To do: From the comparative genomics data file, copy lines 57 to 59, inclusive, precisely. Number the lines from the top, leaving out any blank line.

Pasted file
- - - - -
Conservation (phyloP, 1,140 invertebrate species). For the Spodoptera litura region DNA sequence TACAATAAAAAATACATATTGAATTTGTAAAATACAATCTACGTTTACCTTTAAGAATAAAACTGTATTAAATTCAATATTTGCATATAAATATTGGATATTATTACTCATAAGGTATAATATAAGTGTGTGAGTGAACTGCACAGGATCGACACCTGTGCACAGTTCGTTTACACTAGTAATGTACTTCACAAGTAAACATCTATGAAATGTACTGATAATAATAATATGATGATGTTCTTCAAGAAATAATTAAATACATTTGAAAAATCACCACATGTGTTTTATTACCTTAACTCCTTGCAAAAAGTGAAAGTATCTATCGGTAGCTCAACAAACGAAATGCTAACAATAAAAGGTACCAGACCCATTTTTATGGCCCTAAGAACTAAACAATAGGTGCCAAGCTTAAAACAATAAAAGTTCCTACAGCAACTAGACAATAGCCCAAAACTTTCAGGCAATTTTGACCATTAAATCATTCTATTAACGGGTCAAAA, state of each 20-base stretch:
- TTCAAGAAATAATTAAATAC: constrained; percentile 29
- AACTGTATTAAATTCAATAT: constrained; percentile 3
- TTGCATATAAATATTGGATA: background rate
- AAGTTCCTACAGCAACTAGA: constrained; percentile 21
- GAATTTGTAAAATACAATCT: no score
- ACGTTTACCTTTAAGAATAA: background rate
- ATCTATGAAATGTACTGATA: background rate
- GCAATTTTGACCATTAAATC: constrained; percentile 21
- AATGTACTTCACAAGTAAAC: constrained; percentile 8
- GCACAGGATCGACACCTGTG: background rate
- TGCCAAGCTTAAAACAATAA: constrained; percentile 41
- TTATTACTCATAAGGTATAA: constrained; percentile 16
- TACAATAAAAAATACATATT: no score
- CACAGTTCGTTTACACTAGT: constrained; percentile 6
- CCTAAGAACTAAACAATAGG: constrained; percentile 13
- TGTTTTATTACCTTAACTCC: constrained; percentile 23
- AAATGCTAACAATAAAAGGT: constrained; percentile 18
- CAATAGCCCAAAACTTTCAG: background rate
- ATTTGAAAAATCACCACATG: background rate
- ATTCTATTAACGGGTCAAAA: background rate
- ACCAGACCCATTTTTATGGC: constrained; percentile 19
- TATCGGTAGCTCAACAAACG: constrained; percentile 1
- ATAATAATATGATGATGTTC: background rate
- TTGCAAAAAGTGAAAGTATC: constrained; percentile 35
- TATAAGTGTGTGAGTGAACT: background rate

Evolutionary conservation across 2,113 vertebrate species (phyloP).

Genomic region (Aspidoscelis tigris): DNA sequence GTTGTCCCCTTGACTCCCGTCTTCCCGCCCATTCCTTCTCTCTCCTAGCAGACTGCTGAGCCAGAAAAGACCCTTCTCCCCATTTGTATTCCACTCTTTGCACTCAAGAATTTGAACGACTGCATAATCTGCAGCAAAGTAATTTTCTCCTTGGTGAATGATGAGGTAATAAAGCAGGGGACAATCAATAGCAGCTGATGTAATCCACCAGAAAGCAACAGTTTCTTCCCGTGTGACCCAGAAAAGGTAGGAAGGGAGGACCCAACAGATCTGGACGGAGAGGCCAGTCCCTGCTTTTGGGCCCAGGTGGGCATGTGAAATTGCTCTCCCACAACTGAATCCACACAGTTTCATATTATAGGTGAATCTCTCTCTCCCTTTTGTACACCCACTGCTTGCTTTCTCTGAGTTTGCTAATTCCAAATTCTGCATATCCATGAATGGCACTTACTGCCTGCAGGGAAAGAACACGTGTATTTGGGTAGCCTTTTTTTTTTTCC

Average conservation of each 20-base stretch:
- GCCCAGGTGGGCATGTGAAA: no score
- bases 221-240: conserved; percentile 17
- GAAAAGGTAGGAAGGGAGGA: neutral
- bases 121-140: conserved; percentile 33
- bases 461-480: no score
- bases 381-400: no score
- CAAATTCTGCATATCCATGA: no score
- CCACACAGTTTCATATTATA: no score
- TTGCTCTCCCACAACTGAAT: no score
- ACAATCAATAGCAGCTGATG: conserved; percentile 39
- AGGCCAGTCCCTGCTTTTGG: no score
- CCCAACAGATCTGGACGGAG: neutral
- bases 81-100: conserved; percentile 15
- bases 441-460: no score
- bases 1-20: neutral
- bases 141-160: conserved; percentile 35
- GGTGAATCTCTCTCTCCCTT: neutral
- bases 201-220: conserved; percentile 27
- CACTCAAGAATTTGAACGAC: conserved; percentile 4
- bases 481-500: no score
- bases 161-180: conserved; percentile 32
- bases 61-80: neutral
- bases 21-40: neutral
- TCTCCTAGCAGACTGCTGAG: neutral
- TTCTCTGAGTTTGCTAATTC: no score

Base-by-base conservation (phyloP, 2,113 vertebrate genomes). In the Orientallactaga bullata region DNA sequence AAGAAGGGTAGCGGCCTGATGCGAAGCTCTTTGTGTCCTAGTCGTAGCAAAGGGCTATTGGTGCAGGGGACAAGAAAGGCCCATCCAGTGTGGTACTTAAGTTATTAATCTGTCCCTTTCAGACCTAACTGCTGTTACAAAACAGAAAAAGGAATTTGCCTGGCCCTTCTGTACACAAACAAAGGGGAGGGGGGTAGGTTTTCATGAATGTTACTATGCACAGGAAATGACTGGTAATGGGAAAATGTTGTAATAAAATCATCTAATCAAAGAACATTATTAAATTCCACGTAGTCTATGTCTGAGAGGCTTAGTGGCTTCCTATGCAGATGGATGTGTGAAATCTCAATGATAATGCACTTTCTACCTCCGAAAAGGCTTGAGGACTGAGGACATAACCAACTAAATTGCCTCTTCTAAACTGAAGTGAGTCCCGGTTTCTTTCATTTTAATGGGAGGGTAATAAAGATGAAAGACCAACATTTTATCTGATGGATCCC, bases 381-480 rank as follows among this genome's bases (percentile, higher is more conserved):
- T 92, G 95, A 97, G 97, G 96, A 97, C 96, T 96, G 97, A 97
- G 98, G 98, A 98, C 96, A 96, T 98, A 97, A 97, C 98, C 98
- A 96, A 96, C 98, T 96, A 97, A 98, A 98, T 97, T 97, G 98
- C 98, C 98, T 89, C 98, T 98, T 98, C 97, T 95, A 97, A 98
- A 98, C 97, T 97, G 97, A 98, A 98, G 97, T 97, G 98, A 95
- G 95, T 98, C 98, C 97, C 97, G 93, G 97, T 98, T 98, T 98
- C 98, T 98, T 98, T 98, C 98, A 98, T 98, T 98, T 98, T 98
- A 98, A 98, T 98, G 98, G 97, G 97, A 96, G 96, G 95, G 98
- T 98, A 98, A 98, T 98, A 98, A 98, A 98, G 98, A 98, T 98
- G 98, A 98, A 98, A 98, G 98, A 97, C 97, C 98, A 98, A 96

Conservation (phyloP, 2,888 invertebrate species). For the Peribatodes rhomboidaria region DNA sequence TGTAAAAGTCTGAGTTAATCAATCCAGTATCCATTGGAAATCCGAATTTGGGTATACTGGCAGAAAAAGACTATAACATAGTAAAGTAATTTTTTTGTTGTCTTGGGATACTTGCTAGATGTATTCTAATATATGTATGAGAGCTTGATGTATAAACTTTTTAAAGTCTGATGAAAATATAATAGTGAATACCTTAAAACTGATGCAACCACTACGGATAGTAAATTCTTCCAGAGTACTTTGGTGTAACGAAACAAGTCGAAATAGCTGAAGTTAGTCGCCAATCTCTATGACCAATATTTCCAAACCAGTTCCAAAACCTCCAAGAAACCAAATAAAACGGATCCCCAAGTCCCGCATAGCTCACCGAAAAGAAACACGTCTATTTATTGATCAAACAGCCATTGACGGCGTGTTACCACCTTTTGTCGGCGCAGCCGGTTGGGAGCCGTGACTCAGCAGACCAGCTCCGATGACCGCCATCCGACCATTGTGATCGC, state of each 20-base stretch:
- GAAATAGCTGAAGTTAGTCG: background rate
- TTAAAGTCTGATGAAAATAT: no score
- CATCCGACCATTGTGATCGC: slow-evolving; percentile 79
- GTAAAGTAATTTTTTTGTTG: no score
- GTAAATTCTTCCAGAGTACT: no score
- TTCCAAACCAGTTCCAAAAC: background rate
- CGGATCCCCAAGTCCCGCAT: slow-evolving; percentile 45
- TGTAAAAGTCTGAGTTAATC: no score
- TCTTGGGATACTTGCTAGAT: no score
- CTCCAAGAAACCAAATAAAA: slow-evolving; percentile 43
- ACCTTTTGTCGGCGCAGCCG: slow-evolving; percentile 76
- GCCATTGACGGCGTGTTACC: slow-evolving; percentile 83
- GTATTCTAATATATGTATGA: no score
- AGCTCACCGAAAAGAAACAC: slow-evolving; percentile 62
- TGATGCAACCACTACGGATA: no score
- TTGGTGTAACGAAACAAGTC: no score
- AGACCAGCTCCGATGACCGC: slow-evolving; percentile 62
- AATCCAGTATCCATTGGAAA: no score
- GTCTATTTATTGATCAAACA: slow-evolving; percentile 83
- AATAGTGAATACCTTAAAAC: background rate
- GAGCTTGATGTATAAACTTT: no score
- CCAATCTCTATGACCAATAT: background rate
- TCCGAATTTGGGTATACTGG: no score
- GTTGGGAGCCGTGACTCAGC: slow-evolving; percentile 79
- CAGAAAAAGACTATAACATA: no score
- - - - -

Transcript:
- G 98, G 98, A 98, C 96, A 96, T 98, A 97, A 97, C 98, C 98
- A 96, A 96, C 98, T 96, A 97, A 98, A 98, T 97, T 97, G 98
- C 98, C 98, T 89, C 98, T 98, T 98, C 97, T 95, A 97, A 98